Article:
The last entry in my Going Agile series will look at the retrospective meeting.
The retrospective meeting is held at the end of every sprint/iteration, and it is the time to discuss what went well, and what could be improved in the next sprints. Some people will say the Product Owner should be in attendance, and some believe the PO should not. IMHO, the PO is a part of the team, and should be there…and in our case, I was. We weren’t sure how to solicit input from the team, so we decided that everyone should take a few minutes to write down their thoughts, and then the Scrum Master would read them out. This was a good way to eliminate the classic, “I was just going to say the same thing as Bob” response. After all the responses were collected, we realized we had 3 main things to address:
1) Testing and documentation struggled…they were too heavily back-loaded
2) Code reviews were determined to be essential but weren’t being factored into estimates, etc.
3) Our team velocity was nowhere near what we thought it would be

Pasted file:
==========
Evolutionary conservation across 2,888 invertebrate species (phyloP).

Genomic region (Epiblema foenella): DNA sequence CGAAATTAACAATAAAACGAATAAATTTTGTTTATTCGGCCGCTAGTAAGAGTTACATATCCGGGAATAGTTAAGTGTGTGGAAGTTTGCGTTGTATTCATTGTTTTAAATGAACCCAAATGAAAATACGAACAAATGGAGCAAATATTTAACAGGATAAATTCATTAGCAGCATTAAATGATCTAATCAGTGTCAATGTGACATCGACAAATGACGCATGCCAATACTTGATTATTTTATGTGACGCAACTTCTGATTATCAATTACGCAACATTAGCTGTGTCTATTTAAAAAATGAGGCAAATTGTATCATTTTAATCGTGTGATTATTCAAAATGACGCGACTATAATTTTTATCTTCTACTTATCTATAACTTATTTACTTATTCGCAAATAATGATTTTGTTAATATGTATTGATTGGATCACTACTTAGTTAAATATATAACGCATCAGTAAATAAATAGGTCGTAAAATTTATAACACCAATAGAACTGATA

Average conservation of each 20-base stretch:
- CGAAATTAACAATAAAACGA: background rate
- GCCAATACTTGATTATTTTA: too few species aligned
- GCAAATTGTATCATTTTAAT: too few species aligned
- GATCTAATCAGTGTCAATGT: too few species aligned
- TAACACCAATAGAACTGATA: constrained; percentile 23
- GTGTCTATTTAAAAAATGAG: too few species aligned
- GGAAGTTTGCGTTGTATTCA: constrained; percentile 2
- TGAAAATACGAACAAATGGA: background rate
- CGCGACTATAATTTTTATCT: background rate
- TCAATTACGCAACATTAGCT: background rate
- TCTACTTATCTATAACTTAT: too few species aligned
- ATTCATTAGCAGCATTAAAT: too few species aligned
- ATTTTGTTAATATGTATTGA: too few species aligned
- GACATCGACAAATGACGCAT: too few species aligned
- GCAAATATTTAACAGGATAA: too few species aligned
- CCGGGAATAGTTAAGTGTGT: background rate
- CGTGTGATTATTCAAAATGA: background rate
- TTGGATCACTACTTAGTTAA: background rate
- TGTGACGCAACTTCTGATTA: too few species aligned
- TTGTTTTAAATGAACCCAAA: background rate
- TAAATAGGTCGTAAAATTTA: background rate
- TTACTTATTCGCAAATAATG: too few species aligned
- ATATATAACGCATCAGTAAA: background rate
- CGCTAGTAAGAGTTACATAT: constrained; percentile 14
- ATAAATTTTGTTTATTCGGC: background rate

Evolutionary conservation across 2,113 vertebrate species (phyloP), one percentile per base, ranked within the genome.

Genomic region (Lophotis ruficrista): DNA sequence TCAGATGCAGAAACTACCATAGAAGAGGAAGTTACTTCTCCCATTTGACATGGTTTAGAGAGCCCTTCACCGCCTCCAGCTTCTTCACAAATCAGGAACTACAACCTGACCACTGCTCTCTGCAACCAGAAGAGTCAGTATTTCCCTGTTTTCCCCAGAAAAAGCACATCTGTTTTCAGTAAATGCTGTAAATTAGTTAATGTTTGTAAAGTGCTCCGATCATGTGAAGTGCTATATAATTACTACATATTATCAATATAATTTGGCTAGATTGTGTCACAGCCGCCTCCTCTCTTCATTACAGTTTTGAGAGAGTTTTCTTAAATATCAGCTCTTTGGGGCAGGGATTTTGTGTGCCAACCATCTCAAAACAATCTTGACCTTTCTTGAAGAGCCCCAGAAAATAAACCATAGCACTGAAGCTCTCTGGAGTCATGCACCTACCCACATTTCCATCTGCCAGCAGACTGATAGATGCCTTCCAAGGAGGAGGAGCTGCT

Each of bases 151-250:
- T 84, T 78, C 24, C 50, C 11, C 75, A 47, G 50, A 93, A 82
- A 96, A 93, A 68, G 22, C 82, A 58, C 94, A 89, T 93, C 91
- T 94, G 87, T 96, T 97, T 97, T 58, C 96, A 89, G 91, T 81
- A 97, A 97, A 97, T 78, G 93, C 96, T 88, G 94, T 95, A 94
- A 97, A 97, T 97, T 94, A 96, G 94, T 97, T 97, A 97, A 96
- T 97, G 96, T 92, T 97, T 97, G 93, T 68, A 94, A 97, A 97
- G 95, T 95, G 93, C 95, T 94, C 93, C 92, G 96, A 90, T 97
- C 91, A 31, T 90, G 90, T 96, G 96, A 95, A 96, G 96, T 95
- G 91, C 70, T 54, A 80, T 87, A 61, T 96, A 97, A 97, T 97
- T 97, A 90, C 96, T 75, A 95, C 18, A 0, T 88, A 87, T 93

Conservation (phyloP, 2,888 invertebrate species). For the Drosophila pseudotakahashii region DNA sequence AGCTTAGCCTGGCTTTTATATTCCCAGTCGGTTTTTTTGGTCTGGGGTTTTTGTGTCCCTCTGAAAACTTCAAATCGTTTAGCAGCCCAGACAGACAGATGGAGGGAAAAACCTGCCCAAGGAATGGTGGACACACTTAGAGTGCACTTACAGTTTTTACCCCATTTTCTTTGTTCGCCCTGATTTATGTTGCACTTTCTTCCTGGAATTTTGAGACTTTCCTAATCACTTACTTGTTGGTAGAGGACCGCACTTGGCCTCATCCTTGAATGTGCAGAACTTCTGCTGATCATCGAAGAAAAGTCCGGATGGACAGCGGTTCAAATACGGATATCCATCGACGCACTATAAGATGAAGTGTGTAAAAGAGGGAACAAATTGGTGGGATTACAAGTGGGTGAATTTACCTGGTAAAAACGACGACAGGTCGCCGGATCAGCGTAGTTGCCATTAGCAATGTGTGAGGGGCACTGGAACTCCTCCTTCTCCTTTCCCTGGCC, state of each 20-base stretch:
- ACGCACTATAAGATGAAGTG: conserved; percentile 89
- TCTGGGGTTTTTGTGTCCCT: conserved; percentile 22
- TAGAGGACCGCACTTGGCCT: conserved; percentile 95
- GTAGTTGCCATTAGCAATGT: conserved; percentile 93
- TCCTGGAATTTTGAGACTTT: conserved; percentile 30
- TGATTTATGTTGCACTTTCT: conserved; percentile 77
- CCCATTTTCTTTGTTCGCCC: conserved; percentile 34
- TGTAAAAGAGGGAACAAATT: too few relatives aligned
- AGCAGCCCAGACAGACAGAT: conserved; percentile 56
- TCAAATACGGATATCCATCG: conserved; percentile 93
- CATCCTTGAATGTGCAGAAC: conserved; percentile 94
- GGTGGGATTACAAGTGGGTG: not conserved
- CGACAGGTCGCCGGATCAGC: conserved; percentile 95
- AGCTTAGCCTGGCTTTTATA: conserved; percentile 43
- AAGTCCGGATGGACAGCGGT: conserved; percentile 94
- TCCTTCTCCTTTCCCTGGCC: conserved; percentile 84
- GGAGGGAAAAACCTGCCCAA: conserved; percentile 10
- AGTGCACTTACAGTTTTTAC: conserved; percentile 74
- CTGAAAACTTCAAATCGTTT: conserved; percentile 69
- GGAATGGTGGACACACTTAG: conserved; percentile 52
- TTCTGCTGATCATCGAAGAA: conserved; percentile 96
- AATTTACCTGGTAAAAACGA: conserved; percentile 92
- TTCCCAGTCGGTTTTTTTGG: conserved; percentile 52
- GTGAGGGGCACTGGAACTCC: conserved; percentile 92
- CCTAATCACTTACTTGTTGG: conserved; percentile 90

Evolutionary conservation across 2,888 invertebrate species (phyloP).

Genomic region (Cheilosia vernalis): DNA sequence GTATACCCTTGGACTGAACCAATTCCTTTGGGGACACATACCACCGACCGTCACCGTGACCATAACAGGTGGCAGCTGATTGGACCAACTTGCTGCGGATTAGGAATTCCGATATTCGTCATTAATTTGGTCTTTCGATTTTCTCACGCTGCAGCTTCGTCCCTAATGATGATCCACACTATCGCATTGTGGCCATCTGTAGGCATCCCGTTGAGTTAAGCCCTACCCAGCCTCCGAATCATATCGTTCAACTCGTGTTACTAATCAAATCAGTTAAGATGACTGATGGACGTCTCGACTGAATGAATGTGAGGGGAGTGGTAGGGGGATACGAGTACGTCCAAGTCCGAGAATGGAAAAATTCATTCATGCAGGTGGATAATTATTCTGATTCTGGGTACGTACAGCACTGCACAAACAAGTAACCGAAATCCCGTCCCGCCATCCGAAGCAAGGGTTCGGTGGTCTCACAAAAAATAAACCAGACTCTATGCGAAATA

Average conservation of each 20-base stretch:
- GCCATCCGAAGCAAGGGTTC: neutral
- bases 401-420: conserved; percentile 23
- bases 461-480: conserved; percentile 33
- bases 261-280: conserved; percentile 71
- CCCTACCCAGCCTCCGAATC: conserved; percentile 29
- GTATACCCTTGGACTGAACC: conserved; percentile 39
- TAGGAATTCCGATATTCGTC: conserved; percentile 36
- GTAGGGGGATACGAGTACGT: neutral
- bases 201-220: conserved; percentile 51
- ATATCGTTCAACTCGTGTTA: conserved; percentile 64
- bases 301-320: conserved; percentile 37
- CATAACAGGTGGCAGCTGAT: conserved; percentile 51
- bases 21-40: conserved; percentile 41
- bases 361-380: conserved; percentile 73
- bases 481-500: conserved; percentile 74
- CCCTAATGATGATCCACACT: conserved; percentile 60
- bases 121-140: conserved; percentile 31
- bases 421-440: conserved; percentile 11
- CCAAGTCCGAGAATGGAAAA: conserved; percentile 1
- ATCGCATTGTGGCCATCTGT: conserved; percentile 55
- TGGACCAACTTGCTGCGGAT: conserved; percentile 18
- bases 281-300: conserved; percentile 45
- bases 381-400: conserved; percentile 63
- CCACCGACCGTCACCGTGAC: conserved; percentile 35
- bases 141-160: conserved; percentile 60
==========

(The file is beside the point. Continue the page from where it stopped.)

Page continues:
From these things we made a few adjustments for our next sprint (again, these decisions were made by the team as a whole). Our developers stopped working on new stories 2 days before the end of the sprint, and would then focus on testing and documentation. This would help alleviate the avalanche of new functionality that would hit the testing and documentation team on Friday afternoons. Code reviews were added to the definition of ‘Done’ and were factored into to estimates. For the 3rd issue, we found one of the key issues to be that developers just weren’t given dedicated time to code, and as such, could be interrupted at any time for an impromptu meeting, or discussion, etc. We decided to implement a Do Not Disturb mode for the developers, and if they had that DND sign up in their cubicle, or on IM, then they were not to be disturbed.
The retrospective is a crucial part of the continuous improvement process, and time must be dedicated to it. The first few are extremely important since that is when the warts are most obvious, but minor tweeking may never stop.
I’ve enjoyed sharing my experiences about my first Scrum team, and I hope it may provide some ideas for your team. If you have any Agile/Scrum experiences you would like to share, I’d love to hear about them. Chances are others will stumble across the same problems at some point as well.